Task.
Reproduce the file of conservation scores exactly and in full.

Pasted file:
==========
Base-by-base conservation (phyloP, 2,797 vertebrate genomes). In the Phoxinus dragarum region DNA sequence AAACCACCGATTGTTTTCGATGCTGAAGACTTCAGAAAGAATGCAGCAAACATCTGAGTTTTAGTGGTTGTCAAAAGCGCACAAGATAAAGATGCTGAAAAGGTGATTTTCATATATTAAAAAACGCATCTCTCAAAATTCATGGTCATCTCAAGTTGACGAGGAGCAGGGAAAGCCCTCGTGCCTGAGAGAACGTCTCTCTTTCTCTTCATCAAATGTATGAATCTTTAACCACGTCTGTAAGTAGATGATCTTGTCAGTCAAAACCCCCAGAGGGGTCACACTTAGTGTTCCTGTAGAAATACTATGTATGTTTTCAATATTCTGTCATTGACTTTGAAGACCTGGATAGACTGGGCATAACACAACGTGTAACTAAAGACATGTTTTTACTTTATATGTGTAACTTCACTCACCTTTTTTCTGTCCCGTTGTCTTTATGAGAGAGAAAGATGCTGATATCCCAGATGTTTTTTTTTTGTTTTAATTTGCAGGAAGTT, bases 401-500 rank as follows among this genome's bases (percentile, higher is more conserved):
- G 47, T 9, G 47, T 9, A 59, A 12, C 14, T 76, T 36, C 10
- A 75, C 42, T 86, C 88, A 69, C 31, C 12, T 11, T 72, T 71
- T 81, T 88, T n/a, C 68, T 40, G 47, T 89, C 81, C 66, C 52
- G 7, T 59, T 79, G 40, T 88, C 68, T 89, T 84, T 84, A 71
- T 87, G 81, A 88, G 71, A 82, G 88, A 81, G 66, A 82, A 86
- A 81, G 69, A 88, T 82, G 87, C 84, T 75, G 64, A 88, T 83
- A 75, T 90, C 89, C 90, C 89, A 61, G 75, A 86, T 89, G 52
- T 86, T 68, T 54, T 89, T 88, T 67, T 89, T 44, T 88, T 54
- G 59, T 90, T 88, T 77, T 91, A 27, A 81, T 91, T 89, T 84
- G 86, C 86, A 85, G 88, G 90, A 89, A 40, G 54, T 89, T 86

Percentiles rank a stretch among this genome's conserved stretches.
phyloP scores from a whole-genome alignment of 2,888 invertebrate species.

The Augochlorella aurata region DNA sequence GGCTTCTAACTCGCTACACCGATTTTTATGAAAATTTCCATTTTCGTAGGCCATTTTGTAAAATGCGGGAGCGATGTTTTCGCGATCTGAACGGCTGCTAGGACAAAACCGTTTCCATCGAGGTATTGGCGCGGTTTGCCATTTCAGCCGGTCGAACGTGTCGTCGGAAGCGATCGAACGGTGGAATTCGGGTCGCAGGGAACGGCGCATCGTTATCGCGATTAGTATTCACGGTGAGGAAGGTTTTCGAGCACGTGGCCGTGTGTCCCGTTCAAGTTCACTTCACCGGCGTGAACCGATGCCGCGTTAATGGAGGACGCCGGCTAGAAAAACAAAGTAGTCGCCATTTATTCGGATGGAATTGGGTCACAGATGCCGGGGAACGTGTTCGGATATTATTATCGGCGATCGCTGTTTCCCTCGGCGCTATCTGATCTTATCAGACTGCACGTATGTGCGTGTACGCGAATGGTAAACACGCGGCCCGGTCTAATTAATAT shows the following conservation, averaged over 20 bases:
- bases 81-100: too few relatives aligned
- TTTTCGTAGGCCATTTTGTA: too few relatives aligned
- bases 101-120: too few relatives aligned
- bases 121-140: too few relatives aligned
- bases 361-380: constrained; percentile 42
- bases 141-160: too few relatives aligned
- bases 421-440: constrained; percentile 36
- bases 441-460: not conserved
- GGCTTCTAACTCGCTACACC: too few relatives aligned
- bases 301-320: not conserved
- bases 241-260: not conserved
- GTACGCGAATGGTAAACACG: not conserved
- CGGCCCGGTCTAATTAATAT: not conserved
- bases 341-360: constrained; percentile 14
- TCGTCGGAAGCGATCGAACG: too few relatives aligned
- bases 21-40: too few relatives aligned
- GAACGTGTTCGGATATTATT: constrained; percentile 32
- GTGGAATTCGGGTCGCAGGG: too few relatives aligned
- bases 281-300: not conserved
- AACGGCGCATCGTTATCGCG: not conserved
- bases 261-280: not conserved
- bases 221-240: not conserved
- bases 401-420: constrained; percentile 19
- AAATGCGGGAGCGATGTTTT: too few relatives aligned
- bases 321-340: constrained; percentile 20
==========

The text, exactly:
Base-by-base conservation (phyloP, 2,797 vertebrate genomes). In the Phoxinus dragarum region DNA sequence AAACCACCGATTGTTTTCGATGCTGAAGACTTCAGAAAGAATGCAGCAAACATCTGAGTTTTAGTGGTTGTCAAAAGCGCACAAGATAAAGATGCTGAAAAGGTGATTTTCATATATTAAAAAACGCATCTCTCAAAATTCATGGTCATCTCAAGTTGACGAGGAGCAGGGAAAGCCCTCGTGCCTGAGAGAACGTCTCTCTTTCTCTTCATCAAATGTATGAATCTTTAACCACGTCTGTAAGTAGATGATCTTGTCAGTCAAAACCCCCAGAGGGGTCACACTTAGTGTTCCTGTAGAAATACTATGTATGTTTTCAATATTCTGTCATTGACTTTGAAGACCTGGATAGACTGGGCATAACACAACGTGTAACTAAAGACATGTTTTTACTTTATATGTGTAACTTCACTCACCTTTTTTCTGTCCCGTTGTCTTTATGAGAGAGAAAGATGCTGATATCCCAGATGTTTTTTTTTTGTTTTAATTTGCAGGAAGTT, bases 401-500 rank as follows among this genome's bases (percentile, higher is more conserved):
- G 47, T 9, G 47, T 9, A 59, A 12, C 14, T 76, T 36, C 10
- A 75, C 42, T 86, C 88, A 69, C 31, C 12, T 11, T 72, T 71
- T 81, T 88, T n/a, C 68, T 40, G 47, T 89, C 81, C 66, C 52
- G 7, T 59, T 79, G 40, T 88, C 68, T 89, T 84, T 84, A 71
- T 87, G 81, A 88, G 71, A 82, G 88, A 81, G 66, A 82, A 86
- A 81, G 69, A 88, T 82, G 87, C 84, T 75, G 64, A 88, T 83
- A 75, T 90, C 89, C 90, C 89, A 61, G 75, A 86, T 89, G 52
- T 86, T 68, T 54, T 89, T 88, T 67, T 89, T 44, T 88, T 54
- G 59, T 90, T 88, T 77, T 91, A 27, A 81, T 91, T 89, T 84
- G 86, C 86, A 85, G 88, G 90, A 89, A 40, G 54, T 89, T 86

Percentiles rank a stretch among this genome's conserved stretches.
phyloP scores from a whole-genome alignment of 2,888 invertebrate species.

The Augochlorella aurata region DNA sequence GGCTTCTAACTCGCTACACCGATTTTTATGAAAATTTCCATTTTCGTAGGCCATTTTGTAAAATGCGGGAGCGATGTTTTCGCGATCTGAACGGCTGCTAGGACAAAACCGTTTCCATCGAGGTATTGGCGCGGTTTGCCATTTCAGCCGGTCGAACGTGTCGTCGGAAGCGATCGAACGGTGGAATTCGGGTCGCAGGGAACGGCGCATCGTTATCGCGATTAGTATTCACGGTGAGGAAGGTTTTCGAGCACGTGGCCGTGTGTCCCGTTCAAGTTCACTTCACCGGCGTGAACCGATGCCGCGTTAATGGAGGACGCCGGCTAGAAAAACAAAGTAGTCGCCATTTATTCGGATGGAATTGGGTCACAGATGCCGGGGAACGTGTTCGGATATTATTATCGGCGATCGCTGTTTCCCTCGGCGCTATCTGATCTTATCAGACTGCACGTATGTGCGTGTACGCGAATGGTAAACACGCGGCCCGGTCTAATTAATAT shows the following conservation, averaged over 20 bases:
- bases 81-100: too few relatives aligned
- TTTTCGTAGGCCATTTTGTA: too few relatives aligned
- bases 101-120: too few relatives aligned
- bases 121-140: too few relatives aligned
- bases 361-380: constrained; percentile 42
- bases 141-160: too few relatives aligned
- bases 421-440: constrained; percentile 36
- bases 441-460: not conserved
- GGCTTCTAACTCGCTACACC: too few relatives aligned
- bases 301-320: not conserved
- bases 241-260: not conserved
- GTACGCGAATGGTAAACACG: not conserved
- CGGCCCGGTCTAATTAATAT: not conserved
- bases 341-360: constrained; percentile 14
- TCGTCGGAAGCGATCGAACG: too few relatives aligned
- bases 21-40: too few relatives aligned
- GAACGTGTTCGGATATTATT: constrained; percentile 32
- GTGGAATTCGGGTCGCAGGG: too few relatives aligned
- bases 281-300: not conserved
- AACGGCGCATCGTTATCGCG: not conserved
- bases 261-280: not conserved
- bases 221-240: not conserved
- bases 401-420: constrained; percentile 19
- AAATGCGGGAGCGATGTTTT: too few relatives aligned
- bases 321-340: constrained; percentile 20